Scotland's agricultural sector has seen a welcome growth in the number of biomass schemes coming online in the last two years in particular. The reasons for this are many and varied.
The quality of the technology has improved. Funders are more comfortable with the steady returns and reliability of machinery, so seem more willing to commit to the investment required. The relatively low start-up costs (compared with onshore wind) attract a farming sector facing genuine financial pressures in other areas. For a hard-pressed agricultural sector, what's not to like?
While Scotland's rich landscape and farming heritage offer innumerable opportunities for biomass schemes to be developed, at Turcan Connell we have seen a wide variety of schemes on offer to provide investment for potential projects. For the unwary, the opportunity to prosper from the land – the very essence of farming – can be put at risk.
For landowners seeking to procure debt finance to fund a biomass development, the volume of new projects seems to indicate that funders are now more confident with the available technologies. Rather than reviewing contracts or spending large sums on due diligence, debt finance funders seem keen to rely on"the name" of the technology provider rather than the contract terms. This is undoubtedly helpful to the farming sector and to technology providers alike.
Where private equity or other forms of funding are sought, we are seeing an increasing range of structures available. For farmers concentrating on crop calendars to maximise biomethane output, often the more relevant skill is that of a lawyer. Special purpose vehicles (SPV), shareholders' agreements, and cashflow waterfalls are more regularly becoming key components of proposed biomass schemes.
For the farmer, several key points of advice should be taken. For projects where the profit is in the feedstock payment to the developer, the obligation to purchase is as important as the obligation to provide. Testing regimes, feedstock menu variations and weighbridge or other methods of measurement should all be checked, to ensure the farmer is getting what he thinks he is getting. For projects where membership of the project company is offered, the farmer may require minority rights protections, the benefit of anti-dilution and permitted transfer provisions, a regular right to a dividend, together with control over budgets and spending. The ability of the developer to assign its interest in the SPV may need to be discussed. Without a detailed review of the structure of the project company, the worst-case scenario may arise – the farmer being frozen out of his own project.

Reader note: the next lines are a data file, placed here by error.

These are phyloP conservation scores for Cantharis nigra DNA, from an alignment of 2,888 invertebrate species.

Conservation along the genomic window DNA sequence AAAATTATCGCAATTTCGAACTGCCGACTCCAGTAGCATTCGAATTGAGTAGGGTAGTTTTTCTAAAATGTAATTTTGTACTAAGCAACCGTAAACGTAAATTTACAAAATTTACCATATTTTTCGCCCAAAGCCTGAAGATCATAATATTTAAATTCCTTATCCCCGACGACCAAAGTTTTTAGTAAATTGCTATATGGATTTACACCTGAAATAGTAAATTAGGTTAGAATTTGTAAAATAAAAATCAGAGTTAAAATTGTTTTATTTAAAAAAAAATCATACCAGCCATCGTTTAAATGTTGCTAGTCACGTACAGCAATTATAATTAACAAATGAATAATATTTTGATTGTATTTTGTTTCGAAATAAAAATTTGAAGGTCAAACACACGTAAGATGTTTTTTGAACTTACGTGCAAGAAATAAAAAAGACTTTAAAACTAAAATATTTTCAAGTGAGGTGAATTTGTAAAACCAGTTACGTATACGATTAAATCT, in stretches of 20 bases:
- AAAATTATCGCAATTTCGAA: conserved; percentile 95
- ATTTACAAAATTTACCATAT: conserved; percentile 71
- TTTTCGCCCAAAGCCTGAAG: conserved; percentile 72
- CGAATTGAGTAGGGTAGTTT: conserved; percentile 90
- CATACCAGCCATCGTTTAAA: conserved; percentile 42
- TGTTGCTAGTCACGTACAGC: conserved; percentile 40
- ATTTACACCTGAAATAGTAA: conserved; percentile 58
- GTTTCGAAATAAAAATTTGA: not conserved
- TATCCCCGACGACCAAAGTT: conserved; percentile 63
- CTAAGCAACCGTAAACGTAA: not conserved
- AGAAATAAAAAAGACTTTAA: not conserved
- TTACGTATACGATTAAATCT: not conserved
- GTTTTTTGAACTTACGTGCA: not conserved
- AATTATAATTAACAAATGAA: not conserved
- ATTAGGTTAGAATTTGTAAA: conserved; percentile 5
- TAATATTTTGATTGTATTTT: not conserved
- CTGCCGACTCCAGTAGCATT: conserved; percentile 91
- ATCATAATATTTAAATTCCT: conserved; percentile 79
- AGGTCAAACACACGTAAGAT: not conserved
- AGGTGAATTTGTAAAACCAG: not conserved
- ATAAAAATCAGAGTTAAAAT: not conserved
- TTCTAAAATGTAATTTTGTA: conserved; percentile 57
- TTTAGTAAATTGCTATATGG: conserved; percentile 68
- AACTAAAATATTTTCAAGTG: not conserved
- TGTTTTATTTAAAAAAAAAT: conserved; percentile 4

Equally, from the developer's perspective, a degree of security is needed, both to take the decisions necessary to complete the construction phase successfully, and to prepare the project for a re-financing or sale once a period of successful operation has occurred. Good developers have the experience of taking schemes from the drawing board to the farmyard, and given their capital is being exposed to risk in the early years, are entitled to reap the benefits of a successful scheme alongside the farmer.
As one of Scotland's pre-eminent law firms in the agricultural sector, we are best placed to advise on the most appropriate business structure to maximise potential returns for projects, for farmers and the development community alike. Given the variety of schemes on offer, and given that every farm is different, we are in the ideal position to provide best advice and see developments through to completion.